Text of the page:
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COSEWIC assessment and update status report on the wolverine Gulo gulo in Canada

Distribution

Global Range

The wolverine is a holarctic species that ranges across North America and Eurasia, occupying Canada, United States, Finland, Norway, Sweden, Estonia, Russian Federation and Mongolia (Hilton-Taylor 2000).

Wolverine range in the contiguous United States has declined with human settlement since the mid-19th century. It has been extirpated from most of its range in the northeast, Great Lakes states and high plains where it occurred at low densities and where the range limits were uncertain (deVos 1964, Hamilton and Fox 1987, Wilson 1982, Predator Conservation Alliance 2001; Figure 2). Populations in the western states have suffered fragmentation and declines (Banci 1994). They may have ranged as far south as Arizona and New Mexico; however, tenuous populations currently inhabit only montane regions in Washington, Oregon, California, Idaho, western Montana, Wyoming and Colorado (Banci 1994). Remnant populations also exist in the southern Rockies (Colorado; Kahn and Byrne 1998) and, possibly, Michigan and Maine.


Figure 2: North American Distribution of Gulo gulo

Figure 2. North American distribution of Gulo gulo. 

Adapted from Hash (1987), Johnson (1990), and Fortin et al. (2002), and modified from Berezanski (pers. com., 2002), Carrière (pers. com., 2002), Dawson (pers. com., 2002), Kosinski (pers. com., 2002), Popko (pers. com., 2002), Jessup (pers. com., 2003), Magoun (pers. com., 2003), and Mulders (pers. com., 2003).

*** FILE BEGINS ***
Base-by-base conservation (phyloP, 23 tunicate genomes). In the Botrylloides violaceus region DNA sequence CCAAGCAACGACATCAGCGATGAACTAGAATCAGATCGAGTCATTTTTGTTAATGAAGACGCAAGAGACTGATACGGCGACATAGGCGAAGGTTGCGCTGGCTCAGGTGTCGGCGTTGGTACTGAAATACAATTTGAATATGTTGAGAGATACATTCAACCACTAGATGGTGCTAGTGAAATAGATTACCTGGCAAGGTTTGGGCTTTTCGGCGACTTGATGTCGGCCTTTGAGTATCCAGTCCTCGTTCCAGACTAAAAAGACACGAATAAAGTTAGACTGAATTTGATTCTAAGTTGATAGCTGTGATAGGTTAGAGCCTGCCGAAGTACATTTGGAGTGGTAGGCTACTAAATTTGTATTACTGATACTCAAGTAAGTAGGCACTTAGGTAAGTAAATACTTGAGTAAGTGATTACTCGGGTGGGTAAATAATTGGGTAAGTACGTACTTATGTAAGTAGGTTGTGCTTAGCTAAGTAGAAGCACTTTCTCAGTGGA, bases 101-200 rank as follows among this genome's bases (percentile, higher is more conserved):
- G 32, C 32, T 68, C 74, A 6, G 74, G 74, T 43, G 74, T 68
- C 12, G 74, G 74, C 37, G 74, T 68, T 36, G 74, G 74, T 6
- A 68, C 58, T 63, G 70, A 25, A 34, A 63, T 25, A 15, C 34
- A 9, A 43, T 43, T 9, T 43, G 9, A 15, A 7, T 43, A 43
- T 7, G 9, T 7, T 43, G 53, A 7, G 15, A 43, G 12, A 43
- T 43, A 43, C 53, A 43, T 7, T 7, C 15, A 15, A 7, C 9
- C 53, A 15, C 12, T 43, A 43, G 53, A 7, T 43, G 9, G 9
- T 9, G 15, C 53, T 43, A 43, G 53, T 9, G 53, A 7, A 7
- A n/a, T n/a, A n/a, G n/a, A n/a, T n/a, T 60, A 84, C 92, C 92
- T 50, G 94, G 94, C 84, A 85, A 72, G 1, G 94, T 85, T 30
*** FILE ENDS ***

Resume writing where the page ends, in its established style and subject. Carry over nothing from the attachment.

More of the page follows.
The historic range of wolverines in North America typically described in the literature (e.g., Kelsall 1981) was compiled from anecdotal evidence such as personal accounts and the interpretation of fur returns, which are often tied to socio-economic factors and not furbearer populations at the source of the data collection. Fur trade companies such as Hudson’s Bay Company and the North West Company traded over large areas which encompassed several of today’s jurisdictions (Novak et al. 1987, Obbard et al. 1987). It is doubtful whether viable populations ever occurred in the Prairie or Great Lakes Plains ecological areas, yet these areas are commonly indicated as historic wolverine range. None of the areas from which the species has been presumably extirpated ever produced significant numbers of wolverine pelts. Furthermore, the aspen parkland bordering the prairies and other habitats on the edge of the wolverine’s present range (Figure 2) may have represented population sinks rather than reservoirs. There have been few studies of wolverines in North America and the extent of the animal’s historic distribution remains unknown.


Canadian Range

The current Canadian range of the wolverine (Figure 3) includes all COSEWIC ecological areas (Boreal, Arctic, Northern Mountain, Southern Mountain and Pacific) except Atlantic, Prairie and Great Lakes Plains. Wolverines historically never occurred in Newfoundland, Nova Scotia, Prince Edward Island, the Queen Charlotte Islands, and some islands of the northwestern Arctic Archipelago in the Northwest Territories and Nunavut (Dauphiné 1989). Arctic islands supporting wolverine include Victoria, Stefansson, Prince of Wales, Somerset, Devon, Cornwall, Amund Ringnes, Ellesmere, Baffin, Bylot, Southampton, Coates, and Mansel (Carrière, pers. com., 2002). Wolverines occur on at least two Pacific islands, Vancouver (if extant) and Pitt (MacLeod 1950).


Figure 3: Canadian Distribution of Gulo gulo

Figure 3: Canadian distribution of Gulo gulo. 

Adapted from Hash (1987), Johnson (1990), and Fortin et al. (2002), and modified from Berezanski (pers. com., 2002), Carrière (pers. com., 2002), Dawson (pers. com., 2002),  Kosinski (pers. com., 2002), Popko (pers. com., 2002), Jessup (pers. com., 2003), Magoun (pers. com., 2003), and Mulders (pers. com., 2003).

Range reductions began in the mid-19th century, where it was extirpated in New Brunswick, and from much of Boreal Ontario, Quebec and Labrador, and in the aspen parkland of Manitoba, Saskatchewan and Alberta (Dauphiné 1989).